9. Information Memorandum From the Deputy Assistant Secretary of State for Near Eastern and South Asian Affairs (Jernegan) to Secretary of State Rusk 1


  • Iran as a Country in Transition from Aid to Self-support

On March 18 we in NEA were surprised to learn for the first time that Iran is one of the fourteen countries described in the President’s foreign aid address of March 19 to Congress2 as in transition from reliance on aid to self-support. Before Iran’s inclusion in this group of countries, it had been our understanding that the contemplated transition period was one or two years, and we were thus most concerned that a decision seemed to have been taken without our concurrence to end aid to Iran within so brief a time. We informed A.I.D. of our concern.

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We now concur in Iran’s inclusion on the list of transition countries, having been assured (1) that the list is not limited to countries to which we plan to end our aid within a year or two and (2) that there has been no change from the position agreed upon in the Country Assistance Strategy Statement for Iran signed by Mr. Bell on December 30, 1963. This statement calls for continuation of Development Loans to Iran through June 1965, after which the further continuation or termination of concessional rate lending will depend upon economic trends in Iran and the availability of U.S. funds. As for technical assistance through Development Grants, our aim is described as termination of this program in four or five years “if, as anticipated, Iran succeeds in obtaining assistance it needs through the international agencies and if our technical assistance activities are successful in building up the competence of the GOI to manage its development drive more efficiently.”

We agree, and we are pleased, that Iran does in fact appear now to be in stage of transition which it may be hoped will lead, if present trends continue, to eventual self-reliance. However, we believe it would be a very serious mistake to withdraw our aid presence abruptly from Iran, the most vulnerable country on the Soviet perimeter and the key member of CENTO. The progress of the past eighteen months should not hide the fact that Iran is still a weak country periodically in need of reassurance. It would be short-sighted, possibly tragically so, to become committed too far in advance and without adequate study to a position which would deprive us of an important means of providing such reassurance. Moreover, our assistance strategy should not ignore the fact that strategically located Iran still remains hospitable to our military and intelligence sites at a time when other countries are obliging us to remove or limit such facilities.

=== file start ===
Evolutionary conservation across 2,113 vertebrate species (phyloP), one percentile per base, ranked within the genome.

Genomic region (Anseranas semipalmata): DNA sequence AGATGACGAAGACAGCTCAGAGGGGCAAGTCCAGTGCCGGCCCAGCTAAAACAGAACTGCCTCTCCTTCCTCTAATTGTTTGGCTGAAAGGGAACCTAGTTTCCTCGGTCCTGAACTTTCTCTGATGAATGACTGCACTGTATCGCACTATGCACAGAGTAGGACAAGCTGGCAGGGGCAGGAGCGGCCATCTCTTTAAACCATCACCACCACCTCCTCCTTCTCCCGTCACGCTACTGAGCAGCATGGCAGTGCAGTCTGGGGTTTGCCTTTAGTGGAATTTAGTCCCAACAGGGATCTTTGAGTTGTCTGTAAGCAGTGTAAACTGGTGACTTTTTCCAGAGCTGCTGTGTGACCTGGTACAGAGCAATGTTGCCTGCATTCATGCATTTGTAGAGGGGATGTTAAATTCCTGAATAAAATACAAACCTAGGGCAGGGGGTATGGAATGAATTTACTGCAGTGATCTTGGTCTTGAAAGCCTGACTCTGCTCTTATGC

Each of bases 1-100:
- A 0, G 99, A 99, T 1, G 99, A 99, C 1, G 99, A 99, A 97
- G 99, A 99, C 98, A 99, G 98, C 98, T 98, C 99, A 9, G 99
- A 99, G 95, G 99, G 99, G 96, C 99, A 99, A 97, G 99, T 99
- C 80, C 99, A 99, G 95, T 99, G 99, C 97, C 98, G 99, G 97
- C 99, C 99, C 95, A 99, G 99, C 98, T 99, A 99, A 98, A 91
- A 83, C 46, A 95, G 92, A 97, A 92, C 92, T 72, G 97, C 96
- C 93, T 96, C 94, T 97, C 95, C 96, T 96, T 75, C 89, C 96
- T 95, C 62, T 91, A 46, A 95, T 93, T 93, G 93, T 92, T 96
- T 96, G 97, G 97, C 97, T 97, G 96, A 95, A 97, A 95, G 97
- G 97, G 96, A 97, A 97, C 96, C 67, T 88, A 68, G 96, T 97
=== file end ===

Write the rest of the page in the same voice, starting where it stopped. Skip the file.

1. Source: Department of State, NEA/IRN Files: Lot 69 D 30, Iran 1964, AID 1, General Policy, Plans, Coordination. Confidential. Drafted by Thomas and cleared by Director of the Office of Near Eastern and South Asian Regional Affairs Guy A. Lee. Copies were sent to Bell and Macomber.
  2. For text of the President’s foreign aid message to Congress on March 19, see Public Papers of the Presidents of the United States: Lyndon B. Johnson, 1963–1964, Book I, pp. 393–398.